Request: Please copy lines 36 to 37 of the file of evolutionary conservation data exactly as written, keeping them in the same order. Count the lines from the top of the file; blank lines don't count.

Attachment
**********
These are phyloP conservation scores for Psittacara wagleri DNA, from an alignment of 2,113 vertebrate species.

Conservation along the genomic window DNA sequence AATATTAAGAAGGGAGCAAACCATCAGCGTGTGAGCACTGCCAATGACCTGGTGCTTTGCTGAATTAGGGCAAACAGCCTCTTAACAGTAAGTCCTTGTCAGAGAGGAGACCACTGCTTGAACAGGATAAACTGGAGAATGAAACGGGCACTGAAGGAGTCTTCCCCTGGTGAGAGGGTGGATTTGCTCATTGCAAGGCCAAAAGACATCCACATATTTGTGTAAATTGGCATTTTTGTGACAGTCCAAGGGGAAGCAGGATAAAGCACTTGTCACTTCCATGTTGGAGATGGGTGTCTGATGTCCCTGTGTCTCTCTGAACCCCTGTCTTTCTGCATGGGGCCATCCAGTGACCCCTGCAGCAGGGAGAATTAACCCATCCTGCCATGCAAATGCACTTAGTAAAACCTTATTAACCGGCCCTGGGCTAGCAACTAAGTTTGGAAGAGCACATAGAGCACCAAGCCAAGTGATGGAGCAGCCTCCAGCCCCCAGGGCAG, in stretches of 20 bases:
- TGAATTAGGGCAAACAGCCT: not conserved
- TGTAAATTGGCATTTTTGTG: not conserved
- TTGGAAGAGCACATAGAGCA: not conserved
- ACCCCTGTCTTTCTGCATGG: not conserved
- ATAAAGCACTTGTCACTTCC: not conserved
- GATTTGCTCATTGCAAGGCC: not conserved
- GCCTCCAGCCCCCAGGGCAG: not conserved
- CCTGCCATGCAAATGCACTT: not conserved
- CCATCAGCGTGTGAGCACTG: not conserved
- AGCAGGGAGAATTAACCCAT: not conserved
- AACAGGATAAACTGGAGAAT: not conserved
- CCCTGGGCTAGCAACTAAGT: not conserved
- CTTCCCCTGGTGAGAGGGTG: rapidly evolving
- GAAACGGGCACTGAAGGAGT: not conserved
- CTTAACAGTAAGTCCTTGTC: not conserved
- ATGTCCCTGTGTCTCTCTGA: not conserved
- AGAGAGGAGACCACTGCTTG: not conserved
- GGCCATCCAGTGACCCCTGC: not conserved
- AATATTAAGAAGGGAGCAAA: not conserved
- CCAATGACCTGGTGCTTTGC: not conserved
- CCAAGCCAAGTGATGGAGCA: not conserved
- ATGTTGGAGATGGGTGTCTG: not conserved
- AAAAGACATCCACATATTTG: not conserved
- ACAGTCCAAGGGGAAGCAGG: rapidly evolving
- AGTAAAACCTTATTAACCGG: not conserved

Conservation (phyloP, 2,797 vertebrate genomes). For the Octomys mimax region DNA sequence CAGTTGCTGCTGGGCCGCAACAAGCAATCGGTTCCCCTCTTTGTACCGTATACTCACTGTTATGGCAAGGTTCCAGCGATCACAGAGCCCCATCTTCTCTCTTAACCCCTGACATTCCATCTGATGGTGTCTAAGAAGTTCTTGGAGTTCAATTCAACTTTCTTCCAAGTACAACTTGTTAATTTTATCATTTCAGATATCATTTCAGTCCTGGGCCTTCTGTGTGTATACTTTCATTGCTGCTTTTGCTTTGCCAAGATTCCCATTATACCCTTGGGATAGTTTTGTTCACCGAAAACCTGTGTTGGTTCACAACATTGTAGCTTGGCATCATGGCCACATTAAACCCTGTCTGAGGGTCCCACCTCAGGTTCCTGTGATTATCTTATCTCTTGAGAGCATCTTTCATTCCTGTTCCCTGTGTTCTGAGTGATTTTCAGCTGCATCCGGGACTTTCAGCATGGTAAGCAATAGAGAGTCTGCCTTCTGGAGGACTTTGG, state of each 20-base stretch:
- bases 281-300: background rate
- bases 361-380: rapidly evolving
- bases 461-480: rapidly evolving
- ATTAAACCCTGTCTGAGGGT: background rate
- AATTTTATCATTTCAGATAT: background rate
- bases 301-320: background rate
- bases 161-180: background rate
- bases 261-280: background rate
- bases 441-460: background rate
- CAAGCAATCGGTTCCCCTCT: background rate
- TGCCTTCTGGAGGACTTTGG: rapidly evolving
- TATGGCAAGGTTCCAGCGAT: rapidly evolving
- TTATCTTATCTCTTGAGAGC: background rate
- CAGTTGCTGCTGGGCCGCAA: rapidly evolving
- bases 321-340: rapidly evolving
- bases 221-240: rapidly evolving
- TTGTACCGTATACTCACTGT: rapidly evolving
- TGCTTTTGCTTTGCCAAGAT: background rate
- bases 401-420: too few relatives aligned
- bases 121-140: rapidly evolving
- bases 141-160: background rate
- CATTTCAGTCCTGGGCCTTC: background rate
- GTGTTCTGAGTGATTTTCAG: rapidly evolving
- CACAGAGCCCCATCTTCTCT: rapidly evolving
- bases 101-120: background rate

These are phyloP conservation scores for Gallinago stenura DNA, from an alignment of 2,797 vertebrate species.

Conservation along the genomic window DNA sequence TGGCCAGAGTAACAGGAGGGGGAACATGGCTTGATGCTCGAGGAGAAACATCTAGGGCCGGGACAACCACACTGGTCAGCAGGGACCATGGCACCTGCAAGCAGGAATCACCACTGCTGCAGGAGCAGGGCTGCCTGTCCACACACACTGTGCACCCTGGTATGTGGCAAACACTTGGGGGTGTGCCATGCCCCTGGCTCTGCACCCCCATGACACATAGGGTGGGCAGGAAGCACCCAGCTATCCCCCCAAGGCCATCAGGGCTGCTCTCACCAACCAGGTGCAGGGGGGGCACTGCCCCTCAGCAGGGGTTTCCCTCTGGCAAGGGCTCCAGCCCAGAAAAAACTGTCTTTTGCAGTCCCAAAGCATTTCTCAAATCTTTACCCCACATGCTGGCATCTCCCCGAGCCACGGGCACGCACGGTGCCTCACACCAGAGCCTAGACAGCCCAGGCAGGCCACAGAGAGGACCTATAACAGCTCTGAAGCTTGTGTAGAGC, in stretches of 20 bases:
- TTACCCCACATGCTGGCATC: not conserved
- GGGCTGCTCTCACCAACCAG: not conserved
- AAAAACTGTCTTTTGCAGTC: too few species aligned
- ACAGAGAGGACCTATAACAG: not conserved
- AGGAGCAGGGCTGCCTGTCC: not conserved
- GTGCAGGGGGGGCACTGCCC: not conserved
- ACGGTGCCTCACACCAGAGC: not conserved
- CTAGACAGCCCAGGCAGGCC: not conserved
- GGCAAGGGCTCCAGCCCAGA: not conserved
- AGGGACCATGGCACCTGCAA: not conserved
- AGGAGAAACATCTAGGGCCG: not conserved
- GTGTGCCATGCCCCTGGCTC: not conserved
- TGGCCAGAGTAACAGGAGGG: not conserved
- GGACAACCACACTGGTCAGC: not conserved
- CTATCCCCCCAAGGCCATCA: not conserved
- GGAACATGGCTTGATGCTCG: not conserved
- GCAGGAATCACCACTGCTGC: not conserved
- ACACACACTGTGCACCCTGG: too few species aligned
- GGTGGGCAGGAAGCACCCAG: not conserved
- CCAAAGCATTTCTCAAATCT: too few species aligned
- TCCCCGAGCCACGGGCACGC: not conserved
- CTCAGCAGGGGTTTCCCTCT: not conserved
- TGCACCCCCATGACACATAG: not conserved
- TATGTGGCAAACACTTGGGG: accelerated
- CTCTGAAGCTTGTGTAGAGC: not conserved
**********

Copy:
- bases 261-280: background rate
- bases 441-460: background rate